The West Coast Deep Sea Crustacean Managed Fishery targets Crystal (Snow) crabs (Chaceon albus), Giant (King) crabs (Pseudocarcinus gigas) and Champagne (Spiny) crabs (Hypothalassia acerba).

Using baited pots in waters deeper than 150m (and mostly at depths of between 500m – 800m) along the continental shelf of the West Coast and Gascoyne Bioregions, this fishery is quota-based.

The baited pots, or traps, are operated in long-lines which have between 80 and 180 pots attached to a main line marked by a float at each end.

The Department of Fisheries has minimum size limit and specific regulations to protect breeding females. A minimum carapace length of 120 mm applies for the principal target species Crystal Crab, and 92 and 140 mm carapace minimum lengths applying respectively for the lesser targeted species – Champagne and Giant crabs.

The fishery became a fully managed fishery in 2013 at which time licences were unitised, allowing the greater transfer of units between license holders.

Catch of Giant and Champagne crabs was previously retained as ‘by product’ of a permit, but under the new management arrangements they are now unitised as “B” class units which allow these catches to be transferred onto a single license and specifically targeted while still retaining a “B” class quota of 14 tonnes.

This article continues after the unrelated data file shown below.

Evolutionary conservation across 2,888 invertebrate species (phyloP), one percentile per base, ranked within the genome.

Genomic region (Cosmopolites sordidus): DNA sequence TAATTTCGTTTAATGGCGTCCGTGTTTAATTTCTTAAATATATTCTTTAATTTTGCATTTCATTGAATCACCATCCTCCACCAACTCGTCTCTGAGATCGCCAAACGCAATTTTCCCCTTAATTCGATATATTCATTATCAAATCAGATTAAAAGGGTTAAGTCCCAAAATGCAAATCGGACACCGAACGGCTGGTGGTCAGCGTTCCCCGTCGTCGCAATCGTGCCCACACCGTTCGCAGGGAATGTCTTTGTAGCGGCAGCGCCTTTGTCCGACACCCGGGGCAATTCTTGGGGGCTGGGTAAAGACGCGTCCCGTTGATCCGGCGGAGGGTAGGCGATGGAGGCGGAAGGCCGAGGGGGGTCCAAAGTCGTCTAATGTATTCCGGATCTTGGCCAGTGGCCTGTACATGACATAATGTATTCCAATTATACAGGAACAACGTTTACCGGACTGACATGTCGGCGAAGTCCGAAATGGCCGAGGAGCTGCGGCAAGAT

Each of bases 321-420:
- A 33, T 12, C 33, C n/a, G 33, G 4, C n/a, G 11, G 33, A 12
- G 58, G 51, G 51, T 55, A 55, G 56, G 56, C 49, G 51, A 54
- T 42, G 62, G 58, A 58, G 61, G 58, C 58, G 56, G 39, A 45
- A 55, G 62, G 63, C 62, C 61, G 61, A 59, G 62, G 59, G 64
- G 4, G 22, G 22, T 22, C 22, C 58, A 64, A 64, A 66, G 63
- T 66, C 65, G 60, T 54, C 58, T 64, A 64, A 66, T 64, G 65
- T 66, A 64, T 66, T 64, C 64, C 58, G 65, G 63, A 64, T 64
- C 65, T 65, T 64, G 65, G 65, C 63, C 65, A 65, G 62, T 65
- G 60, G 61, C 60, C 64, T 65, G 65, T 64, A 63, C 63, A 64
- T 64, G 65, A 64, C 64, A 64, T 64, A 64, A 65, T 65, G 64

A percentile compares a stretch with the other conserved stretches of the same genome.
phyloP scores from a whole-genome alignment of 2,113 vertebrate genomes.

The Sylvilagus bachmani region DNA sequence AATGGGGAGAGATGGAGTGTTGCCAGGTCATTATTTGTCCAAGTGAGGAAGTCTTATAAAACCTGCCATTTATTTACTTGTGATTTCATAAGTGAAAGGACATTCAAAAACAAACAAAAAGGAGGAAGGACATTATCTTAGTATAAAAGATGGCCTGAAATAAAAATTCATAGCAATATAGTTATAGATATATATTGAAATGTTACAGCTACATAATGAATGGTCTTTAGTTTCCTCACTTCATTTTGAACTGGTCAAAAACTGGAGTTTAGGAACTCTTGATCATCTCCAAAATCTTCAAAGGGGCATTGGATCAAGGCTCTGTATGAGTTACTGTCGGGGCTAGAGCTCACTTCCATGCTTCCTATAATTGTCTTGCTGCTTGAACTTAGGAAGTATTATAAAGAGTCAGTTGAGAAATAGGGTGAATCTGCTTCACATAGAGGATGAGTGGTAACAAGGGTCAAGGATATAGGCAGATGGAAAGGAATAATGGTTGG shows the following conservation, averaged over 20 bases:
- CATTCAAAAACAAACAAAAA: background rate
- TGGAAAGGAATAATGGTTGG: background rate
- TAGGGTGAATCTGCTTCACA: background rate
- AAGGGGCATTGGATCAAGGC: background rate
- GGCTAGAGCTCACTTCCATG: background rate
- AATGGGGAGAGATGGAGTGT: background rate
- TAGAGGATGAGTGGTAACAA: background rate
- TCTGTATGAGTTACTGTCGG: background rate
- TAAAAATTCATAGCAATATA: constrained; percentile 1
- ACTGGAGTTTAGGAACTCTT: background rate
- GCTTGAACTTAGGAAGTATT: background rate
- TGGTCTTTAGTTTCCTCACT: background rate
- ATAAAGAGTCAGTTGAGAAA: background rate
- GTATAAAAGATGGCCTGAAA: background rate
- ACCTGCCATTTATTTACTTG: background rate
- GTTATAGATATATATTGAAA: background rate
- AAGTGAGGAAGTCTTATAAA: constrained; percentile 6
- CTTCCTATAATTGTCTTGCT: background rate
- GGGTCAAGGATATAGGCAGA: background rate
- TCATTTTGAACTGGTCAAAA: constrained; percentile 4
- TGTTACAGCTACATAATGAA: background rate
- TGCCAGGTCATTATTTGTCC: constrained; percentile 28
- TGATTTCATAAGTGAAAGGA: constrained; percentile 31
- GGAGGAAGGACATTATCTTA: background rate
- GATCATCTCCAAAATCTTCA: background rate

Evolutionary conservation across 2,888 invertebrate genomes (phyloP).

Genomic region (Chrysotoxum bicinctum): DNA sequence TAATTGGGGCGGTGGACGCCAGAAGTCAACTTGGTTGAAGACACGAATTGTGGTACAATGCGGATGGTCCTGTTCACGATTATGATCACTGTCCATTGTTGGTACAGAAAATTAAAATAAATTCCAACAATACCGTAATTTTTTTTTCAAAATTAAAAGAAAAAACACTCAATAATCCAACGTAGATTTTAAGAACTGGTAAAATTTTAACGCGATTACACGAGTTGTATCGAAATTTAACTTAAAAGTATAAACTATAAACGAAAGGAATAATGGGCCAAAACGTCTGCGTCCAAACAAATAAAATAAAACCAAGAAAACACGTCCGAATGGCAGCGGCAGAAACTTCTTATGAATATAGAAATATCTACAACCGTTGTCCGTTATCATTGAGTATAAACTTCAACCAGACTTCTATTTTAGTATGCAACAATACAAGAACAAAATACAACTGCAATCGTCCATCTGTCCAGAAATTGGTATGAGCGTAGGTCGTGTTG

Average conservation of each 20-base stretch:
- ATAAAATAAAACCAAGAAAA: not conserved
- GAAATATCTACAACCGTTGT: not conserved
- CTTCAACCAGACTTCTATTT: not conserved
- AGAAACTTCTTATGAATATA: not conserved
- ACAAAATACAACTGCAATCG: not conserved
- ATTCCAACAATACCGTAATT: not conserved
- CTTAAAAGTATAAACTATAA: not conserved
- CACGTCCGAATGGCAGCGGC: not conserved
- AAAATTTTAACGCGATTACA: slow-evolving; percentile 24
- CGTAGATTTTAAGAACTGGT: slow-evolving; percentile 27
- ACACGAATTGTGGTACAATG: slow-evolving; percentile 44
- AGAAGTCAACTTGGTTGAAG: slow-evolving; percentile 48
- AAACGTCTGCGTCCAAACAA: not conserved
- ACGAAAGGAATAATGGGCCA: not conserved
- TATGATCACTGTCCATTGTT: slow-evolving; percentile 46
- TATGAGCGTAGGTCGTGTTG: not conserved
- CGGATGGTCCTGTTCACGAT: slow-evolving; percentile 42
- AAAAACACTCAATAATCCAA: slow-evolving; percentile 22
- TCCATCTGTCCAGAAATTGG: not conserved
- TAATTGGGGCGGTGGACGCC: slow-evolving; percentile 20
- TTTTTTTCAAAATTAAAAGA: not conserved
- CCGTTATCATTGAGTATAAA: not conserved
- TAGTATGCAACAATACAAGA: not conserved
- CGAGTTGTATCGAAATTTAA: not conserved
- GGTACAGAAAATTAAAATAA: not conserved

Total landings of the three species of deep sea crabs comprises only a small part of the total biomass, and indications are that impact on the food chain is minimal.

Most of the commercial Crystal crab catch is taken in depths of 500m – 800m and geophysical estimates have measured the distributional range of Crystal crabs at about 50,600km. Working on the basis that all this area is equally productive, the catch levels of past seasons equates to about 3kg of crab per square kilometre.

This fishery is based on mobile vessels that employ a skipper and two or three crew. The product is landed live at ports between Carnarvon and Fremantle, generating some additional economic activity and benefits. There were three vessels operating in 2013.

It is planned that the proposed harvest strategy currently before industry will be formally incorporated into the management plan of the fishery. It should be noted that the management plan for the fishery was introduced on 1 January 2013.

In 2015, the fishery entered in the full assessment process for Marine Stewardship Council certification.

Key Species Fished

Champagne (Spiny) Crabs
Crystal (snow) Crabs
Giant (king) Crabs
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